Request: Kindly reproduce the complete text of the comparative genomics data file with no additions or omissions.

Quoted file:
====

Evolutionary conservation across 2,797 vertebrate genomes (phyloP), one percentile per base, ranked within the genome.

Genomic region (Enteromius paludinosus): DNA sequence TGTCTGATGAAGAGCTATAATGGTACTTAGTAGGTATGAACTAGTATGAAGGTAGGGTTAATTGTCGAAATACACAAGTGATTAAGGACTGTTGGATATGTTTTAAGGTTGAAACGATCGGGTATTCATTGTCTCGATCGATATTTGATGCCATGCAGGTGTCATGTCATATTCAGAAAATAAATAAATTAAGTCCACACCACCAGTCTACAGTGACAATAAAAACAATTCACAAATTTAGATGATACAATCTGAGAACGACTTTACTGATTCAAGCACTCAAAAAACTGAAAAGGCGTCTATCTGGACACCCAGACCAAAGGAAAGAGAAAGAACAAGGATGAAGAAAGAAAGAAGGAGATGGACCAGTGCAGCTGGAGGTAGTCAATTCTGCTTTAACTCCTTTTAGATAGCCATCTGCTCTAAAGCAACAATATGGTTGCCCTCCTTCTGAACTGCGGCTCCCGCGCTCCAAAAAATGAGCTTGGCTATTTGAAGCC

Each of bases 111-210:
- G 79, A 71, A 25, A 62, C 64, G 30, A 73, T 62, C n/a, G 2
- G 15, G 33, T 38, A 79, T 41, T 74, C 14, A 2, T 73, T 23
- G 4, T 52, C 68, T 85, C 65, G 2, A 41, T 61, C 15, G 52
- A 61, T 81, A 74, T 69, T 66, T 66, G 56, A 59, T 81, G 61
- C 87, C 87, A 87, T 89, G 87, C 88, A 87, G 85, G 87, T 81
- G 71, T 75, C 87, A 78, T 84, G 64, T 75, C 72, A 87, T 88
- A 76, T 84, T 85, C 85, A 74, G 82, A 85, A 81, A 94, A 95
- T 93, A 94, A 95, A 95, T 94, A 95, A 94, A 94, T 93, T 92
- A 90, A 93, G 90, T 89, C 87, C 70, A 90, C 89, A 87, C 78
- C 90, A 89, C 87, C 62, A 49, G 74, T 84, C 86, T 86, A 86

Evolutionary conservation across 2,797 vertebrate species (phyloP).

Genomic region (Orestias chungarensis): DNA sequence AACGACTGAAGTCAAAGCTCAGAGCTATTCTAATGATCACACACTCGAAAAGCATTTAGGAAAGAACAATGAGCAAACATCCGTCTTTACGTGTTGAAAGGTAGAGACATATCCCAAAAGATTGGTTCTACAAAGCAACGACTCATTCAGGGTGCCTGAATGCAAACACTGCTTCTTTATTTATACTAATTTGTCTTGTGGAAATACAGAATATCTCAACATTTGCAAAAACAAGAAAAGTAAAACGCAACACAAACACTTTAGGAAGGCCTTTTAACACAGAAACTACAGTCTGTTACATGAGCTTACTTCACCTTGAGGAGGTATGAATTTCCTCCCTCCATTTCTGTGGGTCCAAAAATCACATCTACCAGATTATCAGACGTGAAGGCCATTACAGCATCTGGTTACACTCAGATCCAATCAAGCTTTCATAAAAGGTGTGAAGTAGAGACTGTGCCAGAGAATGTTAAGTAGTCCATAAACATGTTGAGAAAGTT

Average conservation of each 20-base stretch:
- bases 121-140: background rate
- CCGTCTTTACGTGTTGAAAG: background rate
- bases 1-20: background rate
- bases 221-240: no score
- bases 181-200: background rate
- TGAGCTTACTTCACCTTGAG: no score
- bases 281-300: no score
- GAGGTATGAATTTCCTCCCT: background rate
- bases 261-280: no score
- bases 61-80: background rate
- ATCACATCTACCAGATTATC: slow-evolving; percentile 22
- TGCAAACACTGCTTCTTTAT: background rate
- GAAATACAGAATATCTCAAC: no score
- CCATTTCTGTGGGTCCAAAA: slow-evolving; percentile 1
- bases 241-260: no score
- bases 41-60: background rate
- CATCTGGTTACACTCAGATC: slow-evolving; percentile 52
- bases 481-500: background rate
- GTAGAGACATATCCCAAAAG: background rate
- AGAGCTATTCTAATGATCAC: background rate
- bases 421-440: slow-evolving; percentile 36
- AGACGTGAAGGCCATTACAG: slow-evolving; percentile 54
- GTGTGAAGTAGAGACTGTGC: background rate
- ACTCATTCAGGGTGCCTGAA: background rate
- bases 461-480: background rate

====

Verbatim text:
Evolutionary conservation across 2,797 vertebrate genomes (phyloP), one percentile per base, ranked within the genome.

Genomic region (Enteromius paludinosus): DNA sequence TGTCTGATGAAGAGCTATAATGGTACTTAGTAGGTATGAACTAGTATGAAGGTAGGGTTAATTGTCGAAATACACAAGTGATTAAGGACTGTTGGATATGTTTTAAGGTTGAAACGATCGGGTATTCATTGTCTCGATCGATATTTGATGCCATGCAGGTGTCATGTCATATTCAGAAAATAAATAAATTAAGTCCACACCACCAGTCTACAGTGACAATAAAAACAATTCACAAATTTAGATGATACAATCTGAGAACGACTTTACTGATTCAAGCACTCAAAAAACTGAAAAGGCGTCTATCTGGACACCCAGACCAAAGGAAAGAGAAAGAACAAGGATGAAGAAAGAAAGAAGGAGATGGACCAGTGCAGCTGGAGGTAGTCAATTCTGCTTTAACTCCTTTTAGATAGCCATCTGCTCTAAAGCAACAATATGGTTGCCCTCCTTCTGAACTGCGGCTCCCGCGCTCCAAAAAATGAGCTTGGCTATTTGAAGCC

Each of bases 111-210:
- G 79, A 71, A 25, A 62, C 64, G 30, A 73, T 62, C n/a, G 2
- G 15, G 33, T 38, A 79, T 41, T 74, C 14, A 2, T 73, T 23
- G 4, T 52, C 68, T 85, C 65, G 2, A 41, T 61, C 15, G 52
- A 61, T 81, A 74, T 69, T 66, T 66, G 56, A 59, T 81, G 61
- C 87, C 87, A 87, T 89, G 87, C 88, A 87, G 85, G 87, T 81
- G 71, T 75, C 87, A 78, T 84, G 64, T 75, C 72, A 87, T 88
- A 76, T 84, T 85, C 85, A 74, G 82, A 85, A 81, A 94, A 95
- T 93, A 94, A 95, A 95, T 94, A 95, A 94, A 94, T 93, T 92
- A 90, A 93, G 90, T 89, C 87, C 70, A 90, C 89, A 87, C 78
- C 90, A 89, C 87, C 62, A 49, G 74, T 84, C 86, T 86, A 86

Evolutionary conservation across 2,797 vertebrate species (phyloP).

Genomic region (Orestias chungarensis): DNA sequence AACGACTGAAGTCAAAGCTCAGAGCTATTCTAATGATCACACACTCGAAAAGCATTTAGGAAAGAACAATGAGCAAACATCCGTCTTTACGTGTTGAAAGGTAGAGACATATCCCAAAAGATTGGTTCTACAAAGCAACGACTCATTCAGGGTGCCTGAATGCAAACACTGCTTCTTTATTTATACTAATTTGTCTTGTGGAAATACAGAATATCTCAACATTTGCAAAAACAAGAAAAGTAAAACGCAACACAAACACTTTAGGAAGGCCTTTTAACACAGAAACTACAGTCTGTTACATGAGCTTACTTCACCTTGAGGAGGTATGAATTTCCTCCCTCCATTTCTGTGGGTCCAAAAATCACATCTACCAGATTATCAGACGTGAAGGCCATTACAGCATCTGGTTACACTCAGATCCAATCAAGCTTTCATAAAAGGTGTGAAGTAGAGACTGTGCCAGAGAATGTTAAGTAGTCCATAAACATGTTGAGAAAGTT

Average conservation of each 20-base stretch:
- bases 121-140: background rate
- CCGTCTTTACGTGTTGAAAG: background rate
- bases 1-20: background rate
- bases 221-240: no score
- bases 181-200: background rate
- TGAGCTTACTTCACCTTGAG: no score
- bases 281-300: no score
- GAGGTATGAATTTCCTCCCT: background rate
- bases 261-280: no score
- bases 61-80: background rate
- ATCACATCTACCAGATTATC: slow-evolving; percentile 22
- TGCAAACACTGCTTCTTTAT: background rate
- GAAATACAGAATATCTCAAC: no score
- CCATTTCTGTGGGTCCAAAA: slow-evolving; percentile 1
- bases 241-260: no score
- bases 41-60: background rate
- CATCTGGTTACACTCAGATC: slow-evolving; percentile 52
- bases 481-500: background rate
- GTAGAGACATATCCCAAAAG: background rate
- AGAGCTATTCTAATGATCAC: background rate
- bases 421-440: slow-evolving; percentile 36
- AGACGTGAAGGCCATTACAG: slow-evolving; percentile 54
- GTGTGAAGTAGAGACTGTGC: background rate
- ACTCATTCAGGGTGCCTGAA: background rate
- bases 461-480: background rate